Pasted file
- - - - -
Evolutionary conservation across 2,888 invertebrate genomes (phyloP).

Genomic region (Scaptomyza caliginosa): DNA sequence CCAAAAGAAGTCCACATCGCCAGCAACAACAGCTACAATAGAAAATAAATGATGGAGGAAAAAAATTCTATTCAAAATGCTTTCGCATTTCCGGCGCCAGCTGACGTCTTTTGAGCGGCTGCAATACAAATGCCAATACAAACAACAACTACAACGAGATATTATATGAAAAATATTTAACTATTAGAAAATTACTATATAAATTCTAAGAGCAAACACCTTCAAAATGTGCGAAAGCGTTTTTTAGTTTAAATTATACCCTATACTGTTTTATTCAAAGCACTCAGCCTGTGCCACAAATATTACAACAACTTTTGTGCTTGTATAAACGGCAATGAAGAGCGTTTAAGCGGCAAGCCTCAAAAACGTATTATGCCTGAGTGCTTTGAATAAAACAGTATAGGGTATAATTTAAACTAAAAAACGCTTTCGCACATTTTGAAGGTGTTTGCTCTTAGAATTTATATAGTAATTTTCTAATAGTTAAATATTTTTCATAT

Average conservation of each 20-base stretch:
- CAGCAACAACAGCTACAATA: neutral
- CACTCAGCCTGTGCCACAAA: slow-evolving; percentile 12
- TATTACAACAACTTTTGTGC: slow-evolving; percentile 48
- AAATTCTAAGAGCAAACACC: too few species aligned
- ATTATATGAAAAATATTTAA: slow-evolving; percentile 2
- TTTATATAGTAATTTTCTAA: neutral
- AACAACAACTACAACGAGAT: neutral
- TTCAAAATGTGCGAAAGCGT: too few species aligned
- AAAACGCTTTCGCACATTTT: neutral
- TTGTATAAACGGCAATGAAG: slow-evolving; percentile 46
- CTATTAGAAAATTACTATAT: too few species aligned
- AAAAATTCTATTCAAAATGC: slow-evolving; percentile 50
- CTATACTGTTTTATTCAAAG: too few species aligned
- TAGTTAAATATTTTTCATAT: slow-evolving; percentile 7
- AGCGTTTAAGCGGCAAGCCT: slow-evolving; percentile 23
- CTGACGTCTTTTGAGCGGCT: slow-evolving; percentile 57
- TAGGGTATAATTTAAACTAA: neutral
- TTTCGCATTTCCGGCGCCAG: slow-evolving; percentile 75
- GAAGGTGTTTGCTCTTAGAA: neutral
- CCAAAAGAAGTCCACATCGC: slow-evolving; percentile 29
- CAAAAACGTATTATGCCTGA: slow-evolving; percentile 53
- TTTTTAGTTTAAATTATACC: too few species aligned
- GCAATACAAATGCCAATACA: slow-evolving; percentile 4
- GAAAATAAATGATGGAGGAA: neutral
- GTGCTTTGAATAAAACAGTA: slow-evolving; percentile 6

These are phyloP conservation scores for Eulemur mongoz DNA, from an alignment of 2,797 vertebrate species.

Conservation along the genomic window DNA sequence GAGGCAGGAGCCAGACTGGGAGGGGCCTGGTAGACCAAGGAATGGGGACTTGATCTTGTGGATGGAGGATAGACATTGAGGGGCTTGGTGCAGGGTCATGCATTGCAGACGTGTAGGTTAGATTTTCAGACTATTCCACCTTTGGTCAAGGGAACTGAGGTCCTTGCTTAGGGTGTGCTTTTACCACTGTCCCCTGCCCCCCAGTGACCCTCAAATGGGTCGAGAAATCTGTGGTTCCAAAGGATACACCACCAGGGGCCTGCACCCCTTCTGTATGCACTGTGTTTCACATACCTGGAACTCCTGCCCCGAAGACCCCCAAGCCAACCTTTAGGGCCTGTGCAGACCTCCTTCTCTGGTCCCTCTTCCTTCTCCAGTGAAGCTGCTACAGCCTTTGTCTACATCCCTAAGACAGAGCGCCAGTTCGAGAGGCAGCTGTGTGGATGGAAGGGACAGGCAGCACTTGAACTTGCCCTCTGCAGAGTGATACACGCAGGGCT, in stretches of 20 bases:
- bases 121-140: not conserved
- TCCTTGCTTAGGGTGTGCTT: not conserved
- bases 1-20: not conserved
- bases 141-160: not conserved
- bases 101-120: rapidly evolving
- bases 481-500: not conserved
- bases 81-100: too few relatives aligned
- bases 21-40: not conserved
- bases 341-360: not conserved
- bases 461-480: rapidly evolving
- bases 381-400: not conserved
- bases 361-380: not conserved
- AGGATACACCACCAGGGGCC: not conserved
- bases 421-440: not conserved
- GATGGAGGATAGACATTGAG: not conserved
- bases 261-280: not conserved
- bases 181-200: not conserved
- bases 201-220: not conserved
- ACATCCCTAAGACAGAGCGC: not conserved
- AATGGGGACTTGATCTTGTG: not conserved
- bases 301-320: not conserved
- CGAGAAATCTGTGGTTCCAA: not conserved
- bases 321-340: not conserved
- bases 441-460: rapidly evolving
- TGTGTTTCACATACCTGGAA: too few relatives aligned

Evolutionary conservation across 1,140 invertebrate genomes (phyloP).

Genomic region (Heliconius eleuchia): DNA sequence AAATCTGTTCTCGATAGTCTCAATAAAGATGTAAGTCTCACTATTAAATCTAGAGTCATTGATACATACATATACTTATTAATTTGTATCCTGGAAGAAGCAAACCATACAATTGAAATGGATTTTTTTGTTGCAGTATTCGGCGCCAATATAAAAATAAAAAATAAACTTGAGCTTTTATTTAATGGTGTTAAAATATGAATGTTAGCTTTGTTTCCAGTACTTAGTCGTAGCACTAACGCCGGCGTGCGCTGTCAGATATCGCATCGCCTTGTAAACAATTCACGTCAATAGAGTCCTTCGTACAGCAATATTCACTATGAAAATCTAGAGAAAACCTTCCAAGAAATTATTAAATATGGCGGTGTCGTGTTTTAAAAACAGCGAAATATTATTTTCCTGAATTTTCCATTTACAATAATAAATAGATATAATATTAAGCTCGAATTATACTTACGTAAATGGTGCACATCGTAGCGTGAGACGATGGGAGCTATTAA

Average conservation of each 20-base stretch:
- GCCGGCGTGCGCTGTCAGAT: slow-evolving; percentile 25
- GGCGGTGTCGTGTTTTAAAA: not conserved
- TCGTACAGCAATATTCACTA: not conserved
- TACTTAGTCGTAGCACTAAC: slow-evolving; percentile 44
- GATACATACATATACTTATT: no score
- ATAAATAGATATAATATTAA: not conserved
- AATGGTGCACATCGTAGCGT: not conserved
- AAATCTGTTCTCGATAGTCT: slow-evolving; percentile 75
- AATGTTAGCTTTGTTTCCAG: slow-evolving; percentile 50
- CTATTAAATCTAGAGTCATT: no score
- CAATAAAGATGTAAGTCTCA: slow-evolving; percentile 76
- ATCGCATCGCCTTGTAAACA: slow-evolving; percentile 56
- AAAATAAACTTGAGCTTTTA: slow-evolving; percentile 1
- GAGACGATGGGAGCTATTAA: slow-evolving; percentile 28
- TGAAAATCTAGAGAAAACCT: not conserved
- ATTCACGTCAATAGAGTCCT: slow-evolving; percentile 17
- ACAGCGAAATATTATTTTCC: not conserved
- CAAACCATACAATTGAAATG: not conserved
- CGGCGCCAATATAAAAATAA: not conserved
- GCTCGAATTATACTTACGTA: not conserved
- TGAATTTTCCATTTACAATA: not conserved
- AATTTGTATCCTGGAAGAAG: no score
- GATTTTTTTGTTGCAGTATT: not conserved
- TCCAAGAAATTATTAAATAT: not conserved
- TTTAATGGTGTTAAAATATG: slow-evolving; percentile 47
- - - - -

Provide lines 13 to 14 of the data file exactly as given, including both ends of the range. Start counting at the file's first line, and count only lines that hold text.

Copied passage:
- TTGTATAAACGGCAATGAAG: slow-evolving; percentile 46
- CTATTAGAAAATTACTATAT: too few species aligned